Finding a New Voice for the Hand Horn
In 1835, Jacques-François Gallay, regarded by Fétis as the ‘last great hand horn virtuoso in France’, composed Douze Grands Caprices which embody the capabilities of the instrument in its most virtuosic form. In the past few decades, as ‘Early Music’ develops, there is a renewed interest in hand horn playing, with an increasing number of horn players now pursuing historical horns as a specialisation. With a new generation of players capable of pushing beyond the boundaries and perceived capabilities encapsulated by Gallay in his Douze Grands Caprices, this project aims to create an extension of the hand horn playing tradition, reflecting the capabilities and aesthetics of our time: 12 new works for solo hand horn are being commissioned from 12 living composers.
There are four components. A ‘composer’s toolbox’ contains a series of videos, which form a kind of kaleidoscope of the historical, technical and musical capabilities of the hand horn. A thorough investigation of Douze Grands Caprices’ history and 19th-century Performance Practice will help us understand the languages and settings of the past and how they can provide a foundation for us to extend the hand horn playing tradition. The dynamic processes that come out of collaborations with composers will be documented to reflect the challenges and rewards of trying to find new ground for an (un)familiar instrument, and a final examination of the cultural and social contexts surrounding the creation and sustainability of new works will help to establish an environment that will allow the new caprices to find their own lives.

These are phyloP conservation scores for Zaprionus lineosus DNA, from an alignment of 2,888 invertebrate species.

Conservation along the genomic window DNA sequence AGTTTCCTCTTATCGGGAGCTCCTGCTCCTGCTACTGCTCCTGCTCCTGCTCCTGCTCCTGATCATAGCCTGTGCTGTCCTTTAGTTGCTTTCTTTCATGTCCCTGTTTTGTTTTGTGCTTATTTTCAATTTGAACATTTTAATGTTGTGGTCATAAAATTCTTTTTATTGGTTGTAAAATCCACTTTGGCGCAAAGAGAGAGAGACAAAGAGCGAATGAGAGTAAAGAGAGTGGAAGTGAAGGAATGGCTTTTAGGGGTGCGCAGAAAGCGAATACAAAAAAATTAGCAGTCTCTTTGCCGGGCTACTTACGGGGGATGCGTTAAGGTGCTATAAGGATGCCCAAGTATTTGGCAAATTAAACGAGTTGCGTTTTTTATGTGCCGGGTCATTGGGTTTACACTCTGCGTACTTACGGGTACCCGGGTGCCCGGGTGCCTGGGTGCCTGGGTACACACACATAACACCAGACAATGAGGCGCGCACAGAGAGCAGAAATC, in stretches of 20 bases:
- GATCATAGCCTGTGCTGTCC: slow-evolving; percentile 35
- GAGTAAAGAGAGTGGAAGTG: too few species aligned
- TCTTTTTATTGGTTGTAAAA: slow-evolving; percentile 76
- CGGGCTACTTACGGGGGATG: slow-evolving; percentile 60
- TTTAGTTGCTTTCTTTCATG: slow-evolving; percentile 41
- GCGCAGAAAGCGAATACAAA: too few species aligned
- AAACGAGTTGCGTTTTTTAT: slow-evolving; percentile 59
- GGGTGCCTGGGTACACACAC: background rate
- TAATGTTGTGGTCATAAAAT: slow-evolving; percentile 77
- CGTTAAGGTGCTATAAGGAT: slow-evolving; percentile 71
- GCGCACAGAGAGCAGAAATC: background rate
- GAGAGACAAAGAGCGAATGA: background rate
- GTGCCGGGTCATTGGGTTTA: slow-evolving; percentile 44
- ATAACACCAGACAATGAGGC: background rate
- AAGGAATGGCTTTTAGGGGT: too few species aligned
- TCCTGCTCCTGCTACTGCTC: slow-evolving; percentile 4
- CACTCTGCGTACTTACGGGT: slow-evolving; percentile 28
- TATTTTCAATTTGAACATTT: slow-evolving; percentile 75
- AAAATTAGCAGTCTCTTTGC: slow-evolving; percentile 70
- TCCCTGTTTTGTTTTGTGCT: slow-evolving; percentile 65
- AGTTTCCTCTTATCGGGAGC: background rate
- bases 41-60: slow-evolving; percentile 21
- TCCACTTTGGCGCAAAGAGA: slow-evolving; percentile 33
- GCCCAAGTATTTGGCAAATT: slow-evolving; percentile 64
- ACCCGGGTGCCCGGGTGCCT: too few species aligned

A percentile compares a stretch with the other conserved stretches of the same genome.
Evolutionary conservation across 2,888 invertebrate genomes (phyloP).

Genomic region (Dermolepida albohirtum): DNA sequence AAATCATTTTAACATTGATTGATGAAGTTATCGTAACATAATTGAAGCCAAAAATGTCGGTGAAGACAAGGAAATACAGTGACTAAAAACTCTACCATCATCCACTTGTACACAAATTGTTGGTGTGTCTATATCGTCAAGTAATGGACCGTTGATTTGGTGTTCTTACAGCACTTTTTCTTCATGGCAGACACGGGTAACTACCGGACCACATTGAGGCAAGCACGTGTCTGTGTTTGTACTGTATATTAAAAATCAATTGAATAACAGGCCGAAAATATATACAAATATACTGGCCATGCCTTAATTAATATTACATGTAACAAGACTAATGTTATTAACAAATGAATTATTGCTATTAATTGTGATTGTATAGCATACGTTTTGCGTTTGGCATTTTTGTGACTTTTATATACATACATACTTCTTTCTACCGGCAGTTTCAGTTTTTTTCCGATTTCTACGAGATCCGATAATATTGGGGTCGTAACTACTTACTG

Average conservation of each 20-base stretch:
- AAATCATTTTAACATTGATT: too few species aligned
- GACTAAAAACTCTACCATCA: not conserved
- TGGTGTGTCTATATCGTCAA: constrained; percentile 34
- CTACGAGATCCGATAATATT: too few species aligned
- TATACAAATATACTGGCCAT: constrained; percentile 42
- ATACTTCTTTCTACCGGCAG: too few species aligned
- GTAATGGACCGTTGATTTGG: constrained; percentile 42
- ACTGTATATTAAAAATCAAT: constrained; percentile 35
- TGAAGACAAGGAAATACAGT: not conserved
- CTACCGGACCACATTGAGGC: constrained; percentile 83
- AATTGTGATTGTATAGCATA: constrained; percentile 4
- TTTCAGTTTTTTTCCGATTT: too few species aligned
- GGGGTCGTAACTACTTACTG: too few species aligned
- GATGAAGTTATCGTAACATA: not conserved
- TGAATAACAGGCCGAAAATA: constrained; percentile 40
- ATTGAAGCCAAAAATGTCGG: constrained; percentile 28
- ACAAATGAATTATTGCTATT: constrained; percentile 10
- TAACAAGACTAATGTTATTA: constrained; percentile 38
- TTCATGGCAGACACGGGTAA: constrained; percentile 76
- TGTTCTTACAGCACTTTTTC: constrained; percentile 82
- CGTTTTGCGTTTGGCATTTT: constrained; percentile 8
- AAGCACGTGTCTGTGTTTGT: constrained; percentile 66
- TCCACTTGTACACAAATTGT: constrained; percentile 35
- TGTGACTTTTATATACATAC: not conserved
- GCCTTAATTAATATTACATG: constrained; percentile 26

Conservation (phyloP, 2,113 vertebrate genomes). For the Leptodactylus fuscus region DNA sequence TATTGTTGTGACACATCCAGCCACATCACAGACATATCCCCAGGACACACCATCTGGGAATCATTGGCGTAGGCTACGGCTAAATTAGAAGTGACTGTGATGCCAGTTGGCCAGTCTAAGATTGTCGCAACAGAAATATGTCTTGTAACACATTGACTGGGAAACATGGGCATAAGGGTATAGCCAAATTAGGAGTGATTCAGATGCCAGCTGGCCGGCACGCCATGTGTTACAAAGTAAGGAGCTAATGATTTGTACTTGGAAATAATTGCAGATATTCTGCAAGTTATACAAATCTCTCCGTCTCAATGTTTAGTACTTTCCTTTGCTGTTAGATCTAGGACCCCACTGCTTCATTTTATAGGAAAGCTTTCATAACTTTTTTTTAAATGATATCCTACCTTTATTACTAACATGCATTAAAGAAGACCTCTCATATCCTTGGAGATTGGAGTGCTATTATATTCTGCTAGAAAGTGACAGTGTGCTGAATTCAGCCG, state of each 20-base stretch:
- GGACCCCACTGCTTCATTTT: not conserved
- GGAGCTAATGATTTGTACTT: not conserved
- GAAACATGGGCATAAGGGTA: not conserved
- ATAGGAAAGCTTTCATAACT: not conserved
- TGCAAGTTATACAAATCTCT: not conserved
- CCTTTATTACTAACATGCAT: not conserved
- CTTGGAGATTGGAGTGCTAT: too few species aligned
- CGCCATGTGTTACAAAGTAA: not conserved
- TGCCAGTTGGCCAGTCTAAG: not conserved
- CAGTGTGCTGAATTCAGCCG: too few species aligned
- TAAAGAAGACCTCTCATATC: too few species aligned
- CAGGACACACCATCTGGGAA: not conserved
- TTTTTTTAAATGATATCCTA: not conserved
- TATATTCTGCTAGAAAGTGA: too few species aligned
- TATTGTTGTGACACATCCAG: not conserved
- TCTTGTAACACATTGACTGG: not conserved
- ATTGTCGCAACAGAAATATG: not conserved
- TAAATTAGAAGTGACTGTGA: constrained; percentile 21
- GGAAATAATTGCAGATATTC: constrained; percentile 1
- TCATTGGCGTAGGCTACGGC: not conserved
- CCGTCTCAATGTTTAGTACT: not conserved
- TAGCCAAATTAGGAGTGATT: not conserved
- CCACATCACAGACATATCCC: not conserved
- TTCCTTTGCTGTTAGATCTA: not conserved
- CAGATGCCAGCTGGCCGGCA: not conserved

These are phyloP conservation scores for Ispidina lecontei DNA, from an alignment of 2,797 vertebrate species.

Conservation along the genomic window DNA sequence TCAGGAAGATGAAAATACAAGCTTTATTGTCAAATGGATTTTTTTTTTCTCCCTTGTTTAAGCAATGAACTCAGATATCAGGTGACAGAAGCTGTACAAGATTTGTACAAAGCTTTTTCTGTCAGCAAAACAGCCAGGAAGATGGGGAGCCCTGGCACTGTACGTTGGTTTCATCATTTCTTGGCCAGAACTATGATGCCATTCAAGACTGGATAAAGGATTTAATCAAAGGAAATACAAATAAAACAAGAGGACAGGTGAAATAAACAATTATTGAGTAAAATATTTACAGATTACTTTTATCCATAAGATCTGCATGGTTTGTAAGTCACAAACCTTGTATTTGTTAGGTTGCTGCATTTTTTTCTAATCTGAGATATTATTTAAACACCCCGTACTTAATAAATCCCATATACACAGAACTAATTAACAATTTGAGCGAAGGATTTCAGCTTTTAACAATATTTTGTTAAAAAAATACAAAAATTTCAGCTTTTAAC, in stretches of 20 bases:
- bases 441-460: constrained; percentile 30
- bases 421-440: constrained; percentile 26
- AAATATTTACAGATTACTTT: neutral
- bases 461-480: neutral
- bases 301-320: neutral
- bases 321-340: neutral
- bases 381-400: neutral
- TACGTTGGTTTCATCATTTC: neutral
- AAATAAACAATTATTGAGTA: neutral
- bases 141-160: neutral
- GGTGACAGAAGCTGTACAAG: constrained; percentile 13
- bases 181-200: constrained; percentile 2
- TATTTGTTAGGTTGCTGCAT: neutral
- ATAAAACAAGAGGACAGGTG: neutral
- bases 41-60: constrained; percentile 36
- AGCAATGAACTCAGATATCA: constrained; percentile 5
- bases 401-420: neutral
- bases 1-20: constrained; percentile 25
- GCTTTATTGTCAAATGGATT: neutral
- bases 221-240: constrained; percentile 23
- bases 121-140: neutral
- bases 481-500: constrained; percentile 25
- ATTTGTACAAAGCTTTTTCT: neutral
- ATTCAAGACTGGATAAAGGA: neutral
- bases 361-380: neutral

As a professional period hornist with a strong background in contemporary music making, this project allows me to combine my two passions into one whilst enjoying the process of collaborative art making. It also allows me to explore the artistry behind hand horn playing, and create meaningful ways for others to experience the complexities of playing this instrument. The distinctive focuses on performance and composition research studies at the Royal Academy of Music, along with the rich history and reputation of the institute, draw some of the most talented performers and composers into the same space. It is the perfect environment for me to undertake this collaborative project and explore unfamiliar territories for an instrument that is filled with a rich and colourful history.
Header Image Credit: Samuel Middleton